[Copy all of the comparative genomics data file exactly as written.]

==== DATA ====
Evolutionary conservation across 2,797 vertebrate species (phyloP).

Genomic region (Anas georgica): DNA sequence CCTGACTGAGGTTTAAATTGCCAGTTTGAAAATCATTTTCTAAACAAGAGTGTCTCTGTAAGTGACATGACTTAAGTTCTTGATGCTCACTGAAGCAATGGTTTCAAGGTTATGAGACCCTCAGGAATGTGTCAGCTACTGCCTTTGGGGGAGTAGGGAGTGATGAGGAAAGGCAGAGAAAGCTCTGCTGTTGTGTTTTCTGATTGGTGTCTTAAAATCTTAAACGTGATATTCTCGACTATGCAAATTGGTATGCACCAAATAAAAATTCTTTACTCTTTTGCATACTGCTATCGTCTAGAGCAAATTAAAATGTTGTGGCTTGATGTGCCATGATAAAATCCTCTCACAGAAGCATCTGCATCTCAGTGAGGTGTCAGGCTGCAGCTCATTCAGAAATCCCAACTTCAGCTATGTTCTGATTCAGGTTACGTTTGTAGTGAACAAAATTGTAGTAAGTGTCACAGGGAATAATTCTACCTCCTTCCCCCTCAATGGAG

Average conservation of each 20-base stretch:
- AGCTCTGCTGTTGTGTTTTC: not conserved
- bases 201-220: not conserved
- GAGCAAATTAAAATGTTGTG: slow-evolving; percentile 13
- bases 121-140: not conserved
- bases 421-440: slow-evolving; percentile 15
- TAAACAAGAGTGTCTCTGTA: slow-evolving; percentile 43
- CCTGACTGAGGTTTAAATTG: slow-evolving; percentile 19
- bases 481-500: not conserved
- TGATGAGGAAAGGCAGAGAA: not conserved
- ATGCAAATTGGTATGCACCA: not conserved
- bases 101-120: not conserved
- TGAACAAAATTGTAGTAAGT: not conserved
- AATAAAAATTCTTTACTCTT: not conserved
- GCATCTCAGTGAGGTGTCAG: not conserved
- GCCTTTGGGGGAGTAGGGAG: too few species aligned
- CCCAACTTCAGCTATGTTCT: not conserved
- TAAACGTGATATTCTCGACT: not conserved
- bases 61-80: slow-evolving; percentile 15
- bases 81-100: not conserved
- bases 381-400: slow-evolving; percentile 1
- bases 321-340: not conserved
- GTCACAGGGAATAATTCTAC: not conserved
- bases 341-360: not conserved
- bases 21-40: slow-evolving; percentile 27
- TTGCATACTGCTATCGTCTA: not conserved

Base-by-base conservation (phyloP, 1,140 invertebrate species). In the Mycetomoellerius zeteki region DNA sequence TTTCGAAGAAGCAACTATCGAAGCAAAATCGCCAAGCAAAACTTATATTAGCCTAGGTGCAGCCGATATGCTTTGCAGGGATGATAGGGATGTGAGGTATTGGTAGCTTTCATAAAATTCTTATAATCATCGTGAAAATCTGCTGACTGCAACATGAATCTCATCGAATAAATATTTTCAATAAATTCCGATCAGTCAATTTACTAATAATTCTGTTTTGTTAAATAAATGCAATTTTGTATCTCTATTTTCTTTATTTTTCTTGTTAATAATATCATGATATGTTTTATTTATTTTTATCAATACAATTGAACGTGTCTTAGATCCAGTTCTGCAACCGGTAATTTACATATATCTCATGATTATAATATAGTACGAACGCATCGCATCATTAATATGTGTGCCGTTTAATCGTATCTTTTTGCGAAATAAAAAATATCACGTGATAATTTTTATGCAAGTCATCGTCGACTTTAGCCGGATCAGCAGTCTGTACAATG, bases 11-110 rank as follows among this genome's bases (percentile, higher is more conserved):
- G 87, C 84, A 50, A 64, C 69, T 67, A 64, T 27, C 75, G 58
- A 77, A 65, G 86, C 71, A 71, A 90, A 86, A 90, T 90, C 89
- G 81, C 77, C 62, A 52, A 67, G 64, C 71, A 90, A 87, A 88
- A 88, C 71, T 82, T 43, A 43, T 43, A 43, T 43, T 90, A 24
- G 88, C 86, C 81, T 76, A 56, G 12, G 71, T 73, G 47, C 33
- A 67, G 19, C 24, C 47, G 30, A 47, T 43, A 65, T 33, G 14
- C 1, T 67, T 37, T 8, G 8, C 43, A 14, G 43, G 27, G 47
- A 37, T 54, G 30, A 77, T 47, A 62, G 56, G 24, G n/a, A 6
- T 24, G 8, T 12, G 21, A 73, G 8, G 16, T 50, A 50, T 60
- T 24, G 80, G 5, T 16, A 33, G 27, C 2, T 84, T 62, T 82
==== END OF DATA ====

Evolutionary conservation across 2,797 vertebrate species (phyloP).

Genomic region (Anas georgica): DNA sequence CCTGACTGAGGTTTAAATTGCCAGTTTGAAAATCATTTTCTAAACAAGAGTGTCTCTGTAAGTGACATGACTTAAGTTCTTGATGCTCACTGAAGCAATGGTTTCAAGGTTATGAGACCCTCAGGAATGTGTCAGCTACTGCCTTTGGGGGAGTAGGGAGTGATGAGGAAAGGCAGAGAAAGCTCTGCTGTTGTGTTTTCTGATTGGTGTCTTAAAATCTTAAACGTGATATTCTCGACTATGCAAATTGGTATGCACCAAATAAAAATTCTTTACTCTTTTGCATACTGCTATCGTCTAGAGCAAATTAAAATGTTGTGGCTTGATGTGCCATGATAAAATCCTCTCACAGAAGCATCTGCATCTCAGTGAGGTGTCAGGCTGCAGCTCATTCAGAAATCCCAACTTCAGCTATGTTCTGATTCAGGTTACGTTTGTAGTGAACAAAATTGTAGTAAGTGTCACAGGGAATAATTCTACCTCCTTCCCCCTCAATGGAG

Average conservation of each 20-base stretch:
- AGCTCTGCTGTTGTGTTTTC: not conserved
- bases 201-220: not conserved
- GAGCAAATTAAAATGTTGTG: slow-evolving; percentile 13
- bases 121-140: not conserved
- bases 421-440: slow-evolving; percentile 15
- TAAACAAGAGTGTCTCTGTA: slow-evolving; percentile 43
- CCTGACTGAGGTTTAAATTG: slow-evolving; percentile 19
- bases 481-500: not conserved
- TGATGAGGAAAGGCAGAGAA: not conserved
- ATGCAAATTGGTATGCACCA: not conserved
- bases 101-120: not conserved
- TGAACAAAATTGTAGTAAGT: not conserved
- AATAAAAATTCTTTACTCTT: not conserved
- GCATCTCAGTGAGGTGTCAG: not conserved
- GCCTTTGGGGGAGTAGGGAG: too few species aligned
- CCCAACTTCAGCTATGTTCT: not conserved
- TAAACGTGATATTCTCGACT: not conserved
- bases 61-80: slow-evolving; percentile 15
- bases 81-100: not conserved
- bases 381-400: slow-evolving; percentile 1
- bases 321-340: not conserved
- GTCACAGGGAATAATTCTAC: not conserved
- bases 341-360: not conserved
- bases 21-40: slow-evolving; percentile 27
- TTGCATACTGCTATCGTCTA: not conserved

Base-by-base conservation (phyloP, 1,140 invertebrate species). In the Mycetomoellerius zeteki region DNA sequence TTTCGAAGAAGCAACTATCGAAGCAAAATCGCCAAGCAAAACTTATATTAGCCTAGGTGCAGCCGATATGCTTTGCAGGGATGATAGGGATGTGAGGTATTGGTAGCTTTCATAAAATTCTTATAATCATCGTGAAAATCTGCTGACTGCAACATGAATCTCATCGAATAAATATTTTCAATAAATTCCGATCAGTCAATTTACTAATAATTCTGTTTTGTTAAATAAATGCAATTTTGTATCTCTATTTTCTTTATTTTTCTTGTTAATAATATCATGATATGTTTTATTTATTTTTATCAATACAATTGAACGTGTCTTAGATCCAGTTCTGCAACCGGTAATTTACATATATCTCATGATTATAATATAGTACGAACGCATCGCATCATTAATATGTGTGCCGTTTAATCGTATCTTTTTGCGAAATAAAAAATATCACGTGATAATTTTTATGCAAGTCATCGTCGACTTTAGCCGGATCAGCAGTCTGTACAATG, bases 11-110 rank as follows among this genome's bases (percentile, higher is more conserved):
- G 87, C 84, A 50, A 64, C 69, T 67, A 64, T 27, C 75, G 58
- A 77, A 65, G 86, C 71, A 71, A 90, A 86, A 90, T 90, C 89
- G 81, C 77, C 62, A 52, A 67, G 64, C 71, A 90, A 87, A 88
- A 88, C 71, T 82, T 43, A 43, T 43, A 43, T 43, T 90, A 24
- G 88, C 86, C 81, T 76, A 56, G 12, G 71, T 73, G 47, C 33
- A 67, G 19, C 24, C 47, G 30, A 47, T 43, A 65, T 33, G 14
- C 1, T 67, T 37, T 8, G 8, C 43, A 14, G 43, G 27, G 47
- A 37, T 54, G 30, A 77, T 47, A 62, G 56, G 24, G n/a, A 6
- T 24, G 8, T 12, G 21, A 73, G 8, G 16, T 50, A 50, T 60
- T 24, G 80, G 5, T 16, A 33, G 27, C 2, T 84, T 62, T 82